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I have The Executioner bug zapper:

enter image description here

Although it uses 2 AA 1.5v batteries, it also has voltage multiplier like Cockcroft–Walton generator i guess and would like to know if it is safe and would make sense to use multimeter for measuring zapper's voltage output and preferrably resistance as well.

UPDATE: Can i also test voltage output with voltage tester like this? Will it be better than multimeter in this case?

enter image description here

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  • \$\begingroup\$ I have a different one but it's the same basic item, and it has a marking "2300V Volts" [sic] on the handle. Very unlikely to be exactly that, but that's the rough magnitude of the voltage involved. \$\endgroup\$ – JustJeff Sep 16 '11 at 22:03
  • \$\begingroup\$ So can i do it with this voltage tester? \$\endgroup\$ – Boris_yo Sep 17 '11 at 15:03
  • \$\begingroup\$ the zapper puts out a couple of thousand volts. the tester in the picture clearly says 250V. that tester is intended for mains voltages, not the 10x greater output of the bug zapper. \$\endgroup\$ – JustJeff Sep 17 '11 at 20:22
  • \$\begingroup\$ JustJeff, how is it possible to turn 1.5v batteries' voltage into thousands of voltages? Zapper has voltage multiplier but how is it possible to multiply so many times? \$\endgroup\$ – Boris_yo Sep 18 '11 at 13:41
  • \$\begingroup\$ With a pair of 1.5s in series you get 3V. That's enough to run an oscillator to create alternating current, which goes into a transformer, which runs it up to probably at least 500 to 1000V. From there, a voltage multiplying rectifier would easily get you peaks of a couple kV, which can be stored up in a capacitor. It's the same kind of thing they use for cold-cathode fluorescent lights. \$\endgroup\$ – JustJeff Sep 18 '11 at 19:09
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Interesting question - I would say not with a standard multimeter no.

One problem is (if it's similar to one I have seen) the voltage will be very high (>kV region) and the other is it is probably not stable DC, rather I think it is very short peaks (which will probably confuse even the AC setting on most multimeters) although further research says this is probably not the case. In any case, the amount of charge supplied should be very small so it will probably be quite safe. Having a look at the circuit and running the calculations might be a good idea, as the voltage level (alone) is not the full story, the current matters, and although a capacitor can present a very low impedance, the output cap would need to be large enough to source it for a reasonable length of time. You might get a similar (harmless) shock from a piezo spark module found in e.g. a cheap lighter.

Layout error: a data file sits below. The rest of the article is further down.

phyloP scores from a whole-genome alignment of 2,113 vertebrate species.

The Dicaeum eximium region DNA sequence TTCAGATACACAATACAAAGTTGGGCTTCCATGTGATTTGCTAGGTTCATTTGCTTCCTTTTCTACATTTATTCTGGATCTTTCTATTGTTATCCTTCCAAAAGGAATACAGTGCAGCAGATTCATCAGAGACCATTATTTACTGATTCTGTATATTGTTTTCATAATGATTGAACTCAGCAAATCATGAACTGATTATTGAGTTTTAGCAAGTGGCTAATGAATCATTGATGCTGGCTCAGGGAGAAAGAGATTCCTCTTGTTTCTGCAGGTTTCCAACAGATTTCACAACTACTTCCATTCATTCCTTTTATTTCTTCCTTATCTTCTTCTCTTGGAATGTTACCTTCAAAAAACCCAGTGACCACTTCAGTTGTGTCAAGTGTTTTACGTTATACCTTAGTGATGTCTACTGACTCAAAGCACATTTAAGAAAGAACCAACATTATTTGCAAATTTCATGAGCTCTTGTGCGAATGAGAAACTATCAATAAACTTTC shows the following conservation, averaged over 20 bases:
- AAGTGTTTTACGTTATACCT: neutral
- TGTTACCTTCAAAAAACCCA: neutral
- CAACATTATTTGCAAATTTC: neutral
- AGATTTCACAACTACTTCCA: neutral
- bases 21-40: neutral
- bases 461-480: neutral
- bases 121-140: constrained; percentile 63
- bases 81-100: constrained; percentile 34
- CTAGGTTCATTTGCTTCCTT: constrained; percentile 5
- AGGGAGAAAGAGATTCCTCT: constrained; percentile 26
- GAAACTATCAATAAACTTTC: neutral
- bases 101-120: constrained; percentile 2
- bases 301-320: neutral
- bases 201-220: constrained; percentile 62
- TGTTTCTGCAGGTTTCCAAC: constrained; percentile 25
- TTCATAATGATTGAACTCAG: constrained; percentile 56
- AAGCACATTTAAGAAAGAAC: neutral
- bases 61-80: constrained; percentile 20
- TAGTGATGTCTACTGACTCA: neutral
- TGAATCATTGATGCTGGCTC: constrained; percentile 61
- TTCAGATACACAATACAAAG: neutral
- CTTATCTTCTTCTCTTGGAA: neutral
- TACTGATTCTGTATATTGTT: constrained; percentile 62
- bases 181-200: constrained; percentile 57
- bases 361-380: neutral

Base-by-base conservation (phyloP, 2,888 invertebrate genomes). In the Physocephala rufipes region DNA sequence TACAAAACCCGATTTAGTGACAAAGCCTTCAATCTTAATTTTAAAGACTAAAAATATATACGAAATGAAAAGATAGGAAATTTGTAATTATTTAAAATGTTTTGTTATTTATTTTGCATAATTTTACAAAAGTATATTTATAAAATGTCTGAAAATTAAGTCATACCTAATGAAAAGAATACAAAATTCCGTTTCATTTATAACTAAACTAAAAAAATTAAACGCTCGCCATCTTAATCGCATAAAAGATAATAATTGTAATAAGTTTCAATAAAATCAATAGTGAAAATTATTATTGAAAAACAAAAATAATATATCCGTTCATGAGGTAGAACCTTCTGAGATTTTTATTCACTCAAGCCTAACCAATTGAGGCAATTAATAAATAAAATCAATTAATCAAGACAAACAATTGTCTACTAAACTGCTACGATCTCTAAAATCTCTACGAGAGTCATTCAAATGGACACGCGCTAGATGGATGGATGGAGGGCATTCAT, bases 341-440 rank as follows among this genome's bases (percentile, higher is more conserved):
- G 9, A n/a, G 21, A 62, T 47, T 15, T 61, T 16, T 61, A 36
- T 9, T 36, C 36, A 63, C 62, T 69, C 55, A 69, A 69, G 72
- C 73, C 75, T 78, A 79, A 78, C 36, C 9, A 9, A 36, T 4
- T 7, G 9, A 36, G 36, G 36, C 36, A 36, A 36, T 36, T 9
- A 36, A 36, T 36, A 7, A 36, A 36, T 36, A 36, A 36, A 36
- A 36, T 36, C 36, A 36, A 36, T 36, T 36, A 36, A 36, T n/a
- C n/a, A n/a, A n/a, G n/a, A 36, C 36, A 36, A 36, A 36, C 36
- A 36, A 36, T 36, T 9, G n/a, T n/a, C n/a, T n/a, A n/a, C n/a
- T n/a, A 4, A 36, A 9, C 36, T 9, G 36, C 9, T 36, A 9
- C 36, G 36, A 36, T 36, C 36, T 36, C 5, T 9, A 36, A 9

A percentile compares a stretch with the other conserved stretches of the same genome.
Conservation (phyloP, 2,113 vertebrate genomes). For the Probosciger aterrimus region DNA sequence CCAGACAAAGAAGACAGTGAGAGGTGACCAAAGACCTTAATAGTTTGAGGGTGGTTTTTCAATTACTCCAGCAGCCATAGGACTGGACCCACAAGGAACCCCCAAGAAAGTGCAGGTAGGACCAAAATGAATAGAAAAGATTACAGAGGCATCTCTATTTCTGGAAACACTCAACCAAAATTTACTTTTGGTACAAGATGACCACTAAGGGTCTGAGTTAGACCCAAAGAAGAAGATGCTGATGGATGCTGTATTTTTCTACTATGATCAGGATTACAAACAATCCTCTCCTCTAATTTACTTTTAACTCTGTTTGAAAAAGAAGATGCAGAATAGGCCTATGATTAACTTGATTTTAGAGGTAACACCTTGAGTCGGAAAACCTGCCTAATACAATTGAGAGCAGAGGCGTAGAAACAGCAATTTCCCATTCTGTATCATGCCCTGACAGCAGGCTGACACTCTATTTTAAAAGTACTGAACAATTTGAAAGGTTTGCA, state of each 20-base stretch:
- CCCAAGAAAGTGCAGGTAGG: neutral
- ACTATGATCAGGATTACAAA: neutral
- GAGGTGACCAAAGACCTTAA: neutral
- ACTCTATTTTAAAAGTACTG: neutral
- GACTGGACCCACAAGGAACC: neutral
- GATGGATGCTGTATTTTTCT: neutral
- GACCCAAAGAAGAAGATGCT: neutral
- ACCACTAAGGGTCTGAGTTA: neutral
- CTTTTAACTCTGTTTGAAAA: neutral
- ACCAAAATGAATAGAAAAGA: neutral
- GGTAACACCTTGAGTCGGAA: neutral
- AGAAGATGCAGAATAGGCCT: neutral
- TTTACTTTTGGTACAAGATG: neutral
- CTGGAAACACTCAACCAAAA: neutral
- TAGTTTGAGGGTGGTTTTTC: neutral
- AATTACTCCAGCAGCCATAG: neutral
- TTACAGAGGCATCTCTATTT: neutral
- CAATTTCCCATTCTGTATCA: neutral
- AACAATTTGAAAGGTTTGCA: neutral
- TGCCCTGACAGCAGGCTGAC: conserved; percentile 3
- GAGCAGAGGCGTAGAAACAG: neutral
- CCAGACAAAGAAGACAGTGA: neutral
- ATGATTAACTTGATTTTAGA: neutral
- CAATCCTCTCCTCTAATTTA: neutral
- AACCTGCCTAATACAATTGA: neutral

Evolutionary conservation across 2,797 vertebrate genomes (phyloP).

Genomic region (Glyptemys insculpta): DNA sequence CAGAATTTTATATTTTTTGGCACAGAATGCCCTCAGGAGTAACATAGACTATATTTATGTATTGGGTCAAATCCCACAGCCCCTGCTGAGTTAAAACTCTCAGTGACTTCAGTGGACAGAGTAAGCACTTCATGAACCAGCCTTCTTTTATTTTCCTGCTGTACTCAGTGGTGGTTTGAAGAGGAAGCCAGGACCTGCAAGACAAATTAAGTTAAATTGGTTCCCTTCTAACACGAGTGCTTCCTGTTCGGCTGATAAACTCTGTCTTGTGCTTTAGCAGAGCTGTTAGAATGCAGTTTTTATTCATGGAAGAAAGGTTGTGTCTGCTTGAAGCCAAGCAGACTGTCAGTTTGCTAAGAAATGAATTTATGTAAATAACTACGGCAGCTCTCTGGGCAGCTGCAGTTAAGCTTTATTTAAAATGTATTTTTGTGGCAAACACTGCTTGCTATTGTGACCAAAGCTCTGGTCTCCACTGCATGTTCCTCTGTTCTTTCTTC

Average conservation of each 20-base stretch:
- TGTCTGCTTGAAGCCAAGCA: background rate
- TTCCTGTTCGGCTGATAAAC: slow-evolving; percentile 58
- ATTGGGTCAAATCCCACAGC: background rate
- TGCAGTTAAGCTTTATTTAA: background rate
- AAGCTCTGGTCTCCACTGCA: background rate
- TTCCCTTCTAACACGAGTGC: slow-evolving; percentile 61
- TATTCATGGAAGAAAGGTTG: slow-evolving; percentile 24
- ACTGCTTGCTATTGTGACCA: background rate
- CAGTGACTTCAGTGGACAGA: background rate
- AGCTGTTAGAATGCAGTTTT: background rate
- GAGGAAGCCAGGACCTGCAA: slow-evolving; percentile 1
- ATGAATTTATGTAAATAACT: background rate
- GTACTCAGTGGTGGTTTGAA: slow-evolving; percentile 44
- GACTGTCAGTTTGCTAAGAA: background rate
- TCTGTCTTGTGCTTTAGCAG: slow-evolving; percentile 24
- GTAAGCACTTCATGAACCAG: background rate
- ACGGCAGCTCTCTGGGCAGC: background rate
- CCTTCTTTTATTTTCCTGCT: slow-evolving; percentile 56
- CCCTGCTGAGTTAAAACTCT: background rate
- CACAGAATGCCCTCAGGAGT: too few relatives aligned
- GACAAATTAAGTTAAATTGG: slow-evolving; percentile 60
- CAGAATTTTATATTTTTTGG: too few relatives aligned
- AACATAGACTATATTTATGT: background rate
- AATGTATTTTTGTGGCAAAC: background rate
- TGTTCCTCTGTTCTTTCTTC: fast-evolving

Wiki says:

Most flyswatters conform to electrical safety standards for humans: a limit on the charge stored in the capacitor. A discharge of less than 45 µC is considered safe, even in the unlikely scenario that the current from a flyswatter would be flowing from one arm to the other arm, partly through the heart.1 This means that the capacitor of a 1000 V flyswatter should be less than 45 nF. Due to this precaution for humans the initial shock is usually inadequate to kill flies. a limit on the current after the initial discharge. The maximal continuous current of most flyswatters is less than 5 mA. This current is safe, even when flowing from one arm to the other arm.[2]

To answer the question of voltage measurement:

If pulsed (or significant variation of output levels over small amount of time)

With the multimeter, if it short peaks you would need some way to average the voltage and reduce it to measurable levels - filtering with a capacitor and large restive divider would do this but the capacitors voltage rating (high) and leakage (low) would need to be suitable, plus it may be dangerous depending on the size of the capacitor (see above). You might need many megaohms of resistance in the divider to stop any "loading" of the voltage. The average current in needs to be higher than the current out so the capacitor can charge. I'm not sure if this method would be very easy to achieve satisfactory results with.